hey everyone. my name is Ash and I have ulcerative colitis – or to be more specific, pancolitis – which means my entire large intestine is diseased. I’ve had every medication and experienced and tried almost everything known for the disease. here’s my story.
I was diagnosed back in February 2006. some people have symptoms for many years before finally seeking medical attention, but for me, it was more of a sudden onset that occurred within 2 or 3 months. I had always been the picture of health, just having a random cold or strep throat here and there. out of the blue, I began just feeling really tired all the time and was having these stomach pains that I had never had before. then I started noticing some blood whenever I had a bowel movement – which also started increasing in frequency. at first, I didn’t know what to think and I didn’t tell anyone – not my parents, not a friend, not even my boyfriend I had at the time. over the course of 2 months, things kept progressively getting worse and I had lost so much blood. I was feeling really ill and would lay on the couch and sleep… sleep for hours and hours. I also noticed a weird thing – I craved ice cubes. I was eating them like they were going out of style, and I didn’t know why this weird symptom came about until later – it is a sure fire sign of anemia. I had also started running fevers, really high fevers like 103 and 104 degrees. obviously by then my parents were aware something was wrong so they took me to the neighborhood clinic after my temperature had skyrocketed. the clinic did a blood test and immediately sent me to the hospital.
the hospital that I was sent to was a complete mess. I sat in the ER for hours and after passing out in the bathroom, they brought me back to a room. the hospital took so much blood and never once acknowledged anything about it. they were SO sure that the problem was with my reproductive system. I went through hell having all types of gynecology tests run on me, which all came back normal – so they sent me home. after getting back home, I kept feeling worse so the next day we went and saw our family doctor. he also did a blood test, and immediately was admitted into the hospital – luckily, a different and much better hospital than what I had dealt with previously.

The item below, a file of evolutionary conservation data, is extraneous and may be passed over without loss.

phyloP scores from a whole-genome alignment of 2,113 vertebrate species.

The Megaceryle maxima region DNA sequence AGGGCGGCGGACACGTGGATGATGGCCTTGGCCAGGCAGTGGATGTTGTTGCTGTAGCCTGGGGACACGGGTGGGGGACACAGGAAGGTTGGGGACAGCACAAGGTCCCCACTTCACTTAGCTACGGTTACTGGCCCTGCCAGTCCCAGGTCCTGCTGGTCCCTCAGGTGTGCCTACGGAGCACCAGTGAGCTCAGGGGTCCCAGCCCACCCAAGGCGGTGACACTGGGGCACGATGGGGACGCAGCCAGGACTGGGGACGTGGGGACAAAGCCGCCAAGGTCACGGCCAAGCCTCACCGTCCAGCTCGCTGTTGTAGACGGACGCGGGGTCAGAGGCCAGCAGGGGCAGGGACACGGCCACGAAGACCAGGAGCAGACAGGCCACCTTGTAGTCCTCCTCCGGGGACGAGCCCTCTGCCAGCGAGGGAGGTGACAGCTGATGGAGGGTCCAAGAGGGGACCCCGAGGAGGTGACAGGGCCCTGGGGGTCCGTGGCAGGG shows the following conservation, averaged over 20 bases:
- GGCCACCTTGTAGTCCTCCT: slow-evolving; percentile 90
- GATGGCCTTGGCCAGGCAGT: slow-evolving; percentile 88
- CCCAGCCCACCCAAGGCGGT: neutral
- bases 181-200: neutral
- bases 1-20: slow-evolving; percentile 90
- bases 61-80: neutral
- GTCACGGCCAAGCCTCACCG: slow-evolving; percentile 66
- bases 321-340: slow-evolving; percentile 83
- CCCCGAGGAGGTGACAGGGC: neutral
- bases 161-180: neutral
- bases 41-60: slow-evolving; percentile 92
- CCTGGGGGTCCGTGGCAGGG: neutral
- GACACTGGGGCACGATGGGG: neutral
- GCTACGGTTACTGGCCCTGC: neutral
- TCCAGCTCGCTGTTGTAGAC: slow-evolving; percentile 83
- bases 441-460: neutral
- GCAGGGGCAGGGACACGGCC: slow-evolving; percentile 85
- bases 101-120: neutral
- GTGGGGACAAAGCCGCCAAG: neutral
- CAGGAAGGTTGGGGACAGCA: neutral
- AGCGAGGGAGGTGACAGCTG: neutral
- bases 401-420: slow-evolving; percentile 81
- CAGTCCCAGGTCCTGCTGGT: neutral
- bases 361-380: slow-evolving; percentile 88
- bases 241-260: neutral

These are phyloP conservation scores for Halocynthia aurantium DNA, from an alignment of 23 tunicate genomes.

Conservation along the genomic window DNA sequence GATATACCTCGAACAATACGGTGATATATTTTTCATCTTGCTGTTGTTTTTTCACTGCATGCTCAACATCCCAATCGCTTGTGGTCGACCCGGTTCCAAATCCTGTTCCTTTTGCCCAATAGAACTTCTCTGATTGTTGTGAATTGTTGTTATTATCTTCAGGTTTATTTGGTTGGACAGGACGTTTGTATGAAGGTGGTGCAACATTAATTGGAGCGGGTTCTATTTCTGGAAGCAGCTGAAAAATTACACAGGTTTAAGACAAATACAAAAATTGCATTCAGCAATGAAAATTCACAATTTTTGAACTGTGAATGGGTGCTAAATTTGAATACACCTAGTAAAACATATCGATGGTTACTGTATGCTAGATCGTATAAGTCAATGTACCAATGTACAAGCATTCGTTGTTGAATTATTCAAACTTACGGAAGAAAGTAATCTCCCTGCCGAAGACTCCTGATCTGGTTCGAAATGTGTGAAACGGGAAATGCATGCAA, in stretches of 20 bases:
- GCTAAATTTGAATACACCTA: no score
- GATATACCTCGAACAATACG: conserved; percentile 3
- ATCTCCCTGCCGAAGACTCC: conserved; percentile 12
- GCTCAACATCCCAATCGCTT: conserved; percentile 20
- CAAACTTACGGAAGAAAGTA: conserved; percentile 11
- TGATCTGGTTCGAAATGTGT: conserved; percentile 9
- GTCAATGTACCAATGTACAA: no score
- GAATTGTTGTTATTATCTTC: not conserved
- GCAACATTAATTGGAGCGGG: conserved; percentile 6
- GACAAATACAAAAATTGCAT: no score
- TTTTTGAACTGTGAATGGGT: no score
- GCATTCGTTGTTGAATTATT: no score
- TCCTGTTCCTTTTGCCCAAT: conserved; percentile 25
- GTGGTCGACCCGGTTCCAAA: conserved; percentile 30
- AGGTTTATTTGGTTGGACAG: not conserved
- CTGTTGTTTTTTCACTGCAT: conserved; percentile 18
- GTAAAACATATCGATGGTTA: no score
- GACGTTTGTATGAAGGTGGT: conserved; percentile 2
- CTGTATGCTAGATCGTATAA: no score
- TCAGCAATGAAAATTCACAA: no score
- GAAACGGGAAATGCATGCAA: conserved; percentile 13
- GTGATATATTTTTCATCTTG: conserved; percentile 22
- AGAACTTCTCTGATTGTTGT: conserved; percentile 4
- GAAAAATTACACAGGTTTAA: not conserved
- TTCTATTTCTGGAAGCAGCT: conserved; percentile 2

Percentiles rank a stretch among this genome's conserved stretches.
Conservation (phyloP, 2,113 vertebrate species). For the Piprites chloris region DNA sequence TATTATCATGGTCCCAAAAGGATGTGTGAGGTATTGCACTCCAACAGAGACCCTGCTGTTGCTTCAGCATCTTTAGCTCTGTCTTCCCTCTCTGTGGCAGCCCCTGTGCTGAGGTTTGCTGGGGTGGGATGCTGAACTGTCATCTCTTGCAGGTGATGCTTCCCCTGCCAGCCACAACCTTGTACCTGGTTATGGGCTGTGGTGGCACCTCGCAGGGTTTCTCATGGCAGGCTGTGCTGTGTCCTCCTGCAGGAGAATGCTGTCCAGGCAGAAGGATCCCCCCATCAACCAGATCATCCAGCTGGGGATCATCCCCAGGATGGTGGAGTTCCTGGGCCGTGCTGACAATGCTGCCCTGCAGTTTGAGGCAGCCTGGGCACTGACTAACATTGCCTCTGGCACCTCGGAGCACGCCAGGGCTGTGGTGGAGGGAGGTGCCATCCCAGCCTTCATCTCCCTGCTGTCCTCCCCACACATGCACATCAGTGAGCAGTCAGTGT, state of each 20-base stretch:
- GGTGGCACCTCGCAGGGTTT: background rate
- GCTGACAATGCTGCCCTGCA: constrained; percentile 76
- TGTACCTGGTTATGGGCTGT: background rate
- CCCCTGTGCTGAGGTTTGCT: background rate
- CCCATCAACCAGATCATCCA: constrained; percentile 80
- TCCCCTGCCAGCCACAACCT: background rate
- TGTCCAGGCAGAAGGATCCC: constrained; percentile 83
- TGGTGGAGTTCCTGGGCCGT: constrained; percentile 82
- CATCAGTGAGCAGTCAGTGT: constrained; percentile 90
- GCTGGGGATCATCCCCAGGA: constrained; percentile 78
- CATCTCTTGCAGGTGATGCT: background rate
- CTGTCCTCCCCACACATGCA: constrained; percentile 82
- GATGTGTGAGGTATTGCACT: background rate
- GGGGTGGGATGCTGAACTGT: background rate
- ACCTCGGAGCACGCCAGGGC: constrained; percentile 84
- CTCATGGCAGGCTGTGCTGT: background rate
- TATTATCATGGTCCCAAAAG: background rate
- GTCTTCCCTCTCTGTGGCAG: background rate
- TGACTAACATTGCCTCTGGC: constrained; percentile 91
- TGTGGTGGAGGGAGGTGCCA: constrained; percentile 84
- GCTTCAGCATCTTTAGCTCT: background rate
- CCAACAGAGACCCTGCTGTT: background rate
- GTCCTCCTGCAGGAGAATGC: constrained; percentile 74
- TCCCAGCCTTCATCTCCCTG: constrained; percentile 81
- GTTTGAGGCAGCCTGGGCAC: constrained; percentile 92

after getting admitted, they rush up with 2 huge bags of blood. they had not even filled out all my information yet. the next thing I know, I’m getting a double blood transfusion. the doctors didn’t know what was wrong, so I had several specialists attending to me at once. all of them said my blood was toxic, red levels were next to nothing while my white blood cells were dangerously high. i went through a battery of tests and one by one, the doctors dwindled as the possible illnesses diminished. finally, the gastroenterologist doctor concluded that I had ulcerative colitis. I had not even heard of this disease. the hospital printed out all sorts of information about UC and I laid in the hospital bed and read every last word. after spending 2 weeks in the hospital, I was finally discharged.